The boss of the Radio City Music Hall Rockettes reportedly told members of the dance troupe that performing in the inauguration is important for business.
After many expressed concern that the Rockettes were seemingly being forced to perform at inaugural events for President-elect Donald Trump later this month, James Dolan, the CEO of Madison Square Entertainment and Sports, the Rockettes’ parent company, addressed members of the organization.
In comments from the meeting obtained by Marie Claire, Dolan reportedly said, “This is a great national event. Every four years we put in a new president. It’s a huge moment in the country’s history. It usually signifies a whole change in how the government is going to run. The fact that we get to participate in it… We are an American brand, and I think it’s very appropriate that the Rockettes dance in the inaugural and 4th of July and our country’s greatest historical moments.”
Dolan clarified to one dancer that the Rockettes’ performing at the inauguration does not imply that they’re supporting Trump outright, but also said that he in no way thought that having the group perform at the inauguration, and thus be associated with Trump, would taint the group’s image.
“I don’t believe it’s going to hurt the brand. And nobody is more concerned about that than the guy sitting in this chair. I’m about to spend $50 million remounting this summer show. I’m going to spend a similar amount remounting next year’s Christmas show. I gotta sell tickets.”
When one dancer said to Dolan in the meeting (intended to be an off-the-record open conversation between Rockettes management and the dancers themselves in response to the public reluctance by some dancers to be forced to perform at the Trump inauguration), “I mean, it just feels like you’re asking us to be tolerant of intolerance,” Dolan reportedly replied, “Yeah, in a way, I guess we are doing that. What other choices do we have? What else would you suggest?”
In a statement, Barry Watkins, Chief Communications Officer for The Madison Square Garden Company said that the story told to Marie Claire was from an unauthorized recording taken by one member of the group who violated the confidentiality “of all of her sister Rockettes.” Watkins notes that while Dolan stands by what what said in the meeting, “no one in that room believed they were speaking publicly. Everyone in the meeting had the chance to speak their mind in a safe setting, and many did.”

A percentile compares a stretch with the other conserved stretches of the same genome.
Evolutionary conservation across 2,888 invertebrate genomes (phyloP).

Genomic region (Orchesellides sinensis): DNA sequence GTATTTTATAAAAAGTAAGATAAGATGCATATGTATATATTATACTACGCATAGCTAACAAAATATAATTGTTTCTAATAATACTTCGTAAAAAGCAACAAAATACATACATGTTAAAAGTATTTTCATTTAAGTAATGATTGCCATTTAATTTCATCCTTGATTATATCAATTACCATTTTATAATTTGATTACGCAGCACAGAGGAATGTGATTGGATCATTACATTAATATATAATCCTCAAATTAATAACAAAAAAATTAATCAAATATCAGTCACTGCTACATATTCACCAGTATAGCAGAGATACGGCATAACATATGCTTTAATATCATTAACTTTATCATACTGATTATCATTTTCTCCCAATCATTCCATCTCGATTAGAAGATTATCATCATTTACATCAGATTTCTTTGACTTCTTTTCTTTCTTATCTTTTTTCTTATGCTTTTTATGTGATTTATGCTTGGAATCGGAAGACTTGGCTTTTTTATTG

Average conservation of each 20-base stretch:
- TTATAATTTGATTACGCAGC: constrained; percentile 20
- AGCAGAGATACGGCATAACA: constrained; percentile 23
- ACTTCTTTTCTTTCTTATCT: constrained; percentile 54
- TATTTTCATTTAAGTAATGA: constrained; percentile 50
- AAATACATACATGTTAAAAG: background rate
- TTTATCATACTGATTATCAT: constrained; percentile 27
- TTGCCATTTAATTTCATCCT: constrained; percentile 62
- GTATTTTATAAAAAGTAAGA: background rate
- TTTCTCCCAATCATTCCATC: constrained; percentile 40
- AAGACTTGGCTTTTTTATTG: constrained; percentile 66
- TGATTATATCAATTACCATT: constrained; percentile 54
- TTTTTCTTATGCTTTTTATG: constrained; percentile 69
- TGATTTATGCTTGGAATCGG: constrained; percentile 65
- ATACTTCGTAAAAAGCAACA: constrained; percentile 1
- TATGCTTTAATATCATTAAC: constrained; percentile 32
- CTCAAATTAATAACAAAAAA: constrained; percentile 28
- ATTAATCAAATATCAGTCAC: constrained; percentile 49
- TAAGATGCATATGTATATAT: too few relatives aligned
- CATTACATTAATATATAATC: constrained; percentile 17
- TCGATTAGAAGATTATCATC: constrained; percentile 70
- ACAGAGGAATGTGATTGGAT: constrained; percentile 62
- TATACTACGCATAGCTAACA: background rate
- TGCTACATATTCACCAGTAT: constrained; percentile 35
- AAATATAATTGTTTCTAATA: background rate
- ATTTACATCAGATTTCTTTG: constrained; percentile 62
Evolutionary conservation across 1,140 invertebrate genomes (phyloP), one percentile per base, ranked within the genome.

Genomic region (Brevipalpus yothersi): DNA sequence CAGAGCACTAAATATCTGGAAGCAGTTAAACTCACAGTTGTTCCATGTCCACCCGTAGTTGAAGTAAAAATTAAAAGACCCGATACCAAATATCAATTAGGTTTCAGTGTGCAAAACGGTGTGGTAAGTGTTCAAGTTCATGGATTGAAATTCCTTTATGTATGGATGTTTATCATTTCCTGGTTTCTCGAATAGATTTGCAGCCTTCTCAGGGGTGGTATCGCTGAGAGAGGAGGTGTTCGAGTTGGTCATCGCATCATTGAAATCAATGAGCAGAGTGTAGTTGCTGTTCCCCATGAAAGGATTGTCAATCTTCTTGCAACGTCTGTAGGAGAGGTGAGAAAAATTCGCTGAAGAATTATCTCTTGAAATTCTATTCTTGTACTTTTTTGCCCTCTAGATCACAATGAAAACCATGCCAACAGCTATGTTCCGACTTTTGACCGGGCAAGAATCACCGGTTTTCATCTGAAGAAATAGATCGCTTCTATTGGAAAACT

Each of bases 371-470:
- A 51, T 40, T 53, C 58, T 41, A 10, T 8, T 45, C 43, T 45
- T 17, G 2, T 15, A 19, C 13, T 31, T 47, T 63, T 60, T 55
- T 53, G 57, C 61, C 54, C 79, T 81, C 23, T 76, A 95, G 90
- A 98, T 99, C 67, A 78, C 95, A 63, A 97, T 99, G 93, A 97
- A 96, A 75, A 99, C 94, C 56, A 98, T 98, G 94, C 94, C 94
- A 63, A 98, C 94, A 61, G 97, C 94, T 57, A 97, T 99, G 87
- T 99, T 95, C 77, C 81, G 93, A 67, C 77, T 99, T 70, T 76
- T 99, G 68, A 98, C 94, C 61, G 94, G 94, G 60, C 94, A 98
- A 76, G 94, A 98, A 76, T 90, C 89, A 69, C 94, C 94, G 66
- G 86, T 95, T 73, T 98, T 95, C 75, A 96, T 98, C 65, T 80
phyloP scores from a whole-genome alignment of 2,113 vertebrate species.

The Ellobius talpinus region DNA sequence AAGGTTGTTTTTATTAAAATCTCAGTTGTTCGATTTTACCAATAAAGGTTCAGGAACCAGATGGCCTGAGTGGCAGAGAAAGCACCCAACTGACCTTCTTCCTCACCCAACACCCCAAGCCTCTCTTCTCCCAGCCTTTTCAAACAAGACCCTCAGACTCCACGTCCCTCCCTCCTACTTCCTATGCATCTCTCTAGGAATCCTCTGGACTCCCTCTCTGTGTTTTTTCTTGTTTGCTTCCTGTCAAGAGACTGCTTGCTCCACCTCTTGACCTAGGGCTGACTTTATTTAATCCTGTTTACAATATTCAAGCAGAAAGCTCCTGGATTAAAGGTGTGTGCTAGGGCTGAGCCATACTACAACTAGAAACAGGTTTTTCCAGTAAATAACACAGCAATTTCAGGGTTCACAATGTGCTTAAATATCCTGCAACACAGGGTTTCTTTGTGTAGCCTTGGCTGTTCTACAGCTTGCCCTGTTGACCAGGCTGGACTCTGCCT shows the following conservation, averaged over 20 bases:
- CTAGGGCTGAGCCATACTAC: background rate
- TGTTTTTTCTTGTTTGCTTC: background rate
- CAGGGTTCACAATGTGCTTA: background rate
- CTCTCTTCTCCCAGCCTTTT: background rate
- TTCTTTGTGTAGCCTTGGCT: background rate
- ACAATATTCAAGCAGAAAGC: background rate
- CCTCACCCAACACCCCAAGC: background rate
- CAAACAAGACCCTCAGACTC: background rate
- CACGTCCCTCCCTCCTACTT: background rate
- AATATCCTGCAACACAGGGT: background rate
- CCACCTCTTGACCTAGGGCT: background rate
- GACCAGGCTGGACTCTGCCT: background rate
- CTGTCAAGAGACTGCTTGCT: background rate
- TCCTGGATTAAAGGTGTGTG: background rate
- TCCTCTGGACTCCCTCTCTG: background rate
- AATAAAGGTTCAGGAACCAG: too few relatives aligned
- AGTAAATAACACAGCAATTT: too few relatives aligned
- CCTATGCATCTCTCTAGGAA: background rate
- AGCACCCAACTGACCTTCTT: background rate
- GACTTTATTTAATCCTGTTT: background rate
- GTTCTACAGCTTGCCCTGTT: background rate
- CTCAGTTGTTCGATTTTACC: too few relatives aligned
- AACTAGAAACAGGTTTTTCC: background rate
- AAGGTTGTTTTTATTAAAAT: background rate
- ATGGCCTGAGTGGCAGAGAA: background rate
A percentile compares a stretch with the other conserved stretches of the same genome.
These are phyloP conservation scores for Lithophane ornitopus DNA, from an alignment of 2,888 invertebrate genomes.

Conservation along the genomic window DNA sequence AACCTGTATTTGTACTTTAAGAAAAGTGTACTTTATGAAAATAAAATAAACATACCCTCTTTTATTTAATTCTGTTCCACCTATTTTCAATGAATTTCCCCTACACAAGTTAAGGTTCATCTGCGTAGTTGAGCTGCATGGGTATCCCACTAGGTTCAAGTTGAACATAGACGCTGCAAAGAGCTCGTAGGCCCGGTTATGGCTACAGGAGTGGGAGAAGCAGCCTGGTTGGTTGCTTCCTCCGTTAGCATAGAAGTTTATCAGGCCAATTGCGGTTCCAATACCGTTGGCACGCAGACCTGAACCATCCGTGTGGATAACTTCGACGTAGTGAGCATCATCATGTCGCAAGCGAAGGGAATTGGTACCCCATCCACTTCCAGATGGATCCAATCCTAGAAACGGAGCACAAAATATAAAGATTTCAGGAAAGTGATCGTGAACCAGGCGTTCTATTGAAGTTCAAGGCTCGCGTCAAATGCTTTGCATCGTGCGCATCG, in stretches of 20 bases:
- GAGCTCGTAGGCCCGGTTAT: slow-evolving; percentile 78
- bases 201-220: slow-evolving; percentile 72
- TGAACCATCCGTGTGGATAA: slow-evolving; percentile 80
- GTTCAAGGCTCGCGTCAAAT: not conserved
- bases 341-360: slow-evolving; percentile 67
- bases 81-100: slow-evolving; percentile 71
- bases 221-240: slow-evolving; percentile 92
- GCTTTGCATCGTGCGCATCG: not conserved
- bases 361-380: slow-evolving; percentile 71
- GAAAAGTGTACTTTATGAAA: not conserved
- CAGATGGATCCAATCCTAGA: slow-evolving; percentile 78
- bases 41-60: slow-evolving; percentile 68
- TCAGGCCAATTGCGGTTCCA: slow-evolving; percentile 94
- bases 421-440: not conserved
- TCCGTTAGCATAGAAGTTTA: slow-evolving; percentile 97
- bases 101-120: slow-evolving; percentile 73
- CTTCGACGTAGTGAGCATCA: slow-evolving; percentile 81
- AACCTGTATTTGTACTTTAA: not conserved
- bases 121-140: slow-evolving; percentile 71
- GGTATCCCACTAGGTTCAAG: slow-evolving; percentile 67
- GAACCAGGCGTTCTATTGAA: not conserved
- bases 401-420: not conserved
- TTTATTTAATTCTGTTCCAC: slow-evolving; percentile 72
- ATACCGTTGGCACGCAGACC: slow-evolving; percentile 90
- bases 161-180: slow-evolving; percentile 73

The controversy involving the Rockettes’ participation in Trump’s inauguration began when Rockette Phoebe Pearl wrote in a a since-removed Instagram post, “I usually don’t use social media to make a political stand but I feel overwhelmed with emotion. Finding out that it has been decided for us that Rockettes will be performing at the Presidential inauguration makes me feel embarrassed and disappointed. The women I work with are intelligent and are full of love and the decision of performing for a man that stands for everything we’re against is appalling. I am speaking for just myself but please know that after we found out this news, we have been performing with tears in our eyes and heavy hearts. We will not be forced! #notmypresident”.
Meanwhile the union that represents the Rockettes, the American Guild of Variety Artists, ruled that any boycott or refusal to perform by members of the Rockettes at the inauguration would be “invalid,” saying in a statement that all full-time members of the Rockettes are “obligated” to perform.
Attorney and NBC News legal analyst Lisa Bloom, who represented several of the women who came forward during the general election with allegations of having been sexually assaulted and groped by President-elect Trump, has offered her services to any Rockettes considering protesting who fear losing their employment with the Rockettes and Madison Square Entertainment and Sports as a result.
MarieClaire.com also reports that no women of color in the Rockettes have signed up to perform at the Trump inauguration.